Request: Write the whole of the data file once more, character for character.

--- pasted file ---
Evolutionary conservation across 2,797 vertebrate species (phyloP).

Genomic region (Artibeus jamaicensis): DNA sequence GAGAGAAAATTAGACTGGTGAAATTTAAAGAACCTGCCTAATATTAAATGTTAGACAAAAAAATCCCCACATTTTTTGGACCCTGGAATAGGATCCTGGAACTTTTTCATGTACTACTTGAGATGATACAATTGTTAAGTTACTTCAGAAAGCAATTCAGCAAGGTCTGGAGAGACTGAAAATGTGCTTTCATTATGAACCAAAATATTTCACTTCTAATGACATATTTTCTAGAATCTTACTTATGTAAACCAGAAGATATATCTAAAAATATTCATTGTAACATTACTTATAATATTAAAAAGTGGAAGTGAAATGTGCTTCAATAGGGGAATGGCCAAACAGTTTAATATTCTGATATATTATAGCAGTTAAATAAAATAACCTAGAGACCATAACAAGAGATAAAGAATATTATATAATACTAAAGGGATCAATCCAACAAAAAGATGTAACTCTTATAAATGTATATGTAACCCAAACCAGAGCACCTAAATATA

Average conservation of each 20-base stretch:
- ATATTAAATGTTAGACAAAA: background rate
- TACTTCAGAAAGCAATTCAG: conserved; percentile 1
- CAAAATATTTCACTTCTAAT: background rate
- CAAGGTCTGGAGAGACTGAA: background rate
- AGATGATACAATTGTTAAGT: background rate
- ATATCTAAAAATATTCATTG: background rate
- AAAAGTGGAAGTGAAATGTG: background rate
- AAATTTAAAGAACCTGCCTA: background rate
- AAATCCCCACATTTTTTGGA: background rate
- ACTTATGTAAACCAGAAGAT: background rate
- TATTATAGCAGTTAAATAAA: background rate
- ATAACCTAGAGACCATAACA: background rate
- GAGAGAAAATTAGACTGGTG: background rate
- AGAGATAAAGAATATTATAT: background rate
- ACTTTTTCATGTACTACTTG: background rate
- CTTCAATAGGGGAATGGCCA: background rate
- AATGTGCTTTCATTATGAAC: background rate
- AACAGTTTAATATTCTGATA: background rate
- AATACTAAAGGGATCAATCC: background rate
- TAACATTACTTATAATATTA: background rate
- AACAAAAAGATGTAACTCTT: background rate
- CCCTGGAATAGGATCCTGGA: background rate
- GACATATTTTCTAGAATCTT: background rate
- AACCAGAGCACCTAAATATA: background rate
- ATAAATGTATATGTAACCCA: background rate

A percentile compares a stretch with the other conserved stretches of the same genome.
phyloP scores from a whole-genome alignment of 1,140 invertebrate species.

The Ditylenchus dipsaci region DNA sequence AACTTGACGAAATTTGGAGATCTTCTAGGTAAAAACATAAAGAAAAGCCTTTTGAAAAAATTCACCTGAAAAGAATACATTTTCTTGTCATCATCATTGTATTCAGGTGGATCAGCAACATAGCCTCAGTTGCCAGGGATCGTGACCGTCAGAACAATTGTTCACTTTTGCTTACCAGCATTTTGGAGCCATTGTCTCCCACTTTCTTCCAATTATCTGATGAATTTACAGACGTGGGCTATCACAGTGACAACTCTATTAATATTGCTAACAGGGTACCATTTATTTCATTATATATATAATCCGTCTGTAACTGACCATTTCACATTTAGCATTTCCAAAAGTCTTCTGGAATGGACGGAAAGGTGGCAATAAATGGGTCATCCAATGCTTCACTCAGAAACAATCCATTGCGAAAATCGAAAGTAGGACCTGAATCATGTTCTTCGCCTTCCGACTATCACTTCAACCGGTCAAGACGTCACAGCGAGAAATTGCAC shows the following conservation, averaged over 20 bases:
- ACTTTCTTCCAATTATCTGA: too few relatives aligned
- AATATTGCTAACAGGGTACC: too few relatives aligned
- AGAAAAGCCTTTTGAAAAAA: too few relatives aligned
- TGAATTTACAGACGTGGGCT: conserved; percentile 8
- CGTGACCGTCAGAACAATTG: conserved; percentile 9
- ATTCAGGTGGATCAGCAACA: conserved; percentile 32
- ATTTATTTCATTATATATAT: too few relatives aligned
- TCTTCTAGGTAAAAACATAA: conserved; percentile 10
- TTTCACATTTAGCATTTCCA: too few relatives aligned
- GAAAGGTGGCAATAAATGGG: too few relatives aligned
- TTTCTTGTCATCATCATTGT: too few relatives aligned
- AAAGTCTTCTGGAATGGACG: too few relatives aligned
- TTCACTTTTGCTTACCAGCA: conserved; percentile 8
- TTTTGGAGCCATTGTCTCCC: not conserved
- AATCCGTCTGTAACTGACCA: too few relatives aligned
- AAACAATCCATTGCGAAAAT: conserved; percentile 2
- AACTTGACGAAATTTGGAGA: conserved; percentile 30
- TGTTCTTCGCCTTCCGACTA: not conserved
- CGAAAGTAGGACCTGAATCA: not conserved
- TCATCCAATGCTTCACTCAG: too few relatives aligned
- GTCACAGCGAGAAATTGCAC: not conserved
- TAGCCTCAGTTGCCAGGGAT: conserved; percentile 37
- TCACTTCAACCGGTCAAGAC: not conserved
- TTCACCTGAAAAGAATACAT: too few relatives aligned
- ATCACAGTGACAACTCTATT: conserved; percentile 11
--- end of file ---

Evolutionary conservation across 2,797 vertebrate species (phyloP).

Genomic region (Artibeus jamaicensis): DNA sequence GAGAGAAAATTAGACTGGTGAAATTTAAAGAACCTGCCTAATATTAAATGTTAGACAAAAAAATCCCCACATTTTTTGGACCCTGGAATAGGATCCTGGAACTTTTTCATGTACTACTTGAGATGATACAATTGTTAAGTTACTTCAGAAAGCAATTCAGCAAGGTCTGGAGAGACTGAAAATGTGCTTTCATTATGAACCAAAATATTTCACTTCTAATGACATATTTTCTAGAATCTTACTTATGTAAACCAGAAGATATATCTAAAAATATTCATTGTAACATTACTTATAATATTAAAAAGTGGAAGTGAAATGTGCTTCAATAGGGGAATGGCCAAACAGTTTAATATTCTGATATATTATAGCAGTTAAATAAAATAACCTAGAGACCATAACAAGAGATAAAGAATATTATATAATACTAAAGGGATCAATCCAACAAAAAGATGTAACTCTTATAAATGTATATGTAACCCAAACCAGAGCACCTAAATATA

Average conservation of each 20-base stretch:
- ATATTAAATGTTAGACAAAA: background rate
- TACTTCAGAAAGCAATTCAG: conserved; percentile 1
- CAAAATATTTCACTTCTAAT: background rate
- CAAGGTCTGGAGAGACTGAA: background rate
- AGATGATACAATTGTTAAGT: background rate
- ATATCTAAAAATATTCATTG: background rate
- AAAAGTGGAAGTGAAATGTG: background rate
- AAATTTAAAGAACCTGCCTA: background rate
- AAATCCCCACATTTTTTGGA: background rate
- ACTTATGTAAACCAGAAGAT: background rate
- TATTATAGCAGTTAAATAAA: background rate
- ATAACCTAGAGACCATAACA: background rate
- GAGAGAAAATTAGACTGGTG: background rate
- AGAGATAAAGAATATTATAT: background rate
- ACTTTTTCATGTACTACTTG: background rate
- CTTCAATAGGGGAATGGCCA: background rate
- AATGTGCTTTCATTATGAAC: background rate
- AACAGTTTAATATTCTGATA: background rate
- AATACTAAAGGGATCAATCC: background rate
- TAACATTACTTATAATATTA: background rate
- AACAAAAAGATGTAACTCTT: background rate
- CCCTGGAATAGGATCCTGGA: background rate
- GACATATTTTCTAGAATCTT: background rate
- AACCAGAGCACCTAAATATA: background rate
- ATAAATGTATATGTAACCCA: background rate

A percentile compares a stretch with the other conserved stretches of the same genome.
phyloP scores from a whole-genome alignment of 1,140 invertebrate species.

The Ditylenchus dipsaci region DNA sequence AACTTGACGAAATTTGGAGATCTTCTAGGTAAAAACATAAAGAAAAGCCTTTTGAAAAAATTCACCTGAAAAGAATACATTTTCTTGTCATCATCATTGTATTCAGGTGGATCAGCAACATAGCCTCAGTTGCCAGGGATCGTGACCGTCAGAACAATTGTTCACTTTTGCTTACCAGCATTTTGGAGCCATTGTCTCCCACTTTCTTCCAATTATCTGATGAATTTACAGACGTGGGCTATCACAGTGACAACTCTATTAATATTGCTAACAGGGTACCATTTATTTCATTATATATATAATCCGTCTGTAACTGACCATTTCACATTTAGCATTTCCAAAAGTCTTCTGGAATGGACGGAAAGGTGGCAATAAATGGGTCATCCAATGCTTCACTCAGAAACAATCCATTGCGAAAATCGAAAGTAGGACCTGAATCATGTTCTTCGCCTTCCGACTATCACTTCAACCGGTCAAGACGTCACAGCGAGAAATTGCAC shows the following conservation, averaged over 20 bases:
- ACTTTCTTCCAATTATCTGA: too few relatives aligned
- AATATTGCTAACAGGGTACC: too few relatives aligned
- AGAAAAGCCTTTTGAAAAAA: too few relatives aligned
- TGAATTTACAGACGTGGGCT: conserved; percentile 8
- CGTGACCGTCAGAACAATTG: conserved; percentile 9
- ATTCAGGTGGATCAGCAACA: conserved; percentile 32
- ATTTATTTCATTATATATAT: too few relatives aligned
- TCTTCTAGGTAAAAACATAA: conserved; percentile 10
- TTTCACATTTAGCATTTCCA: too few relatives aligned
- GAAAGGTGGCAATAAATGGG: too few relatives aligned
- TTTCTTGTCATCATCATTGT: too few relatives aligned
- AAAGTCTTCTGGAATGGACG: too few relatives aligned
- TTCACTTTTGCTTACCAGCA: conserved; percentile 8
- TTTTGGAGCCATTGTCTCCC: not conserved
- AATCCGTCTGTAACTGACCA: too few relatives aligned
- AAACAATCCATTGCGAAAAT: conserved; percentile 2
- AACTTGACGAAATTTGGAGA: conserved; percentile 30
- TGTTCTTCGCCTTCCGACTA: not conserved
- CGAAAGTAGGACCTGAATCA: not conserved
- TCATCCAATGCTTCACTCAG: too few relatives aligned
- GTCACAGCGAGAAATTGCAC: not conserved
- TAGCCTCAGTTGCCAGGGAT: conserved; percentile 37
- TCACTTCAACCGGTCAAGAC: not conserved
- TTCACCTGAAAAGAATACAT: too few relatives aligned
- ATCACAGTGACAACTCTATT: conserved; percentile 11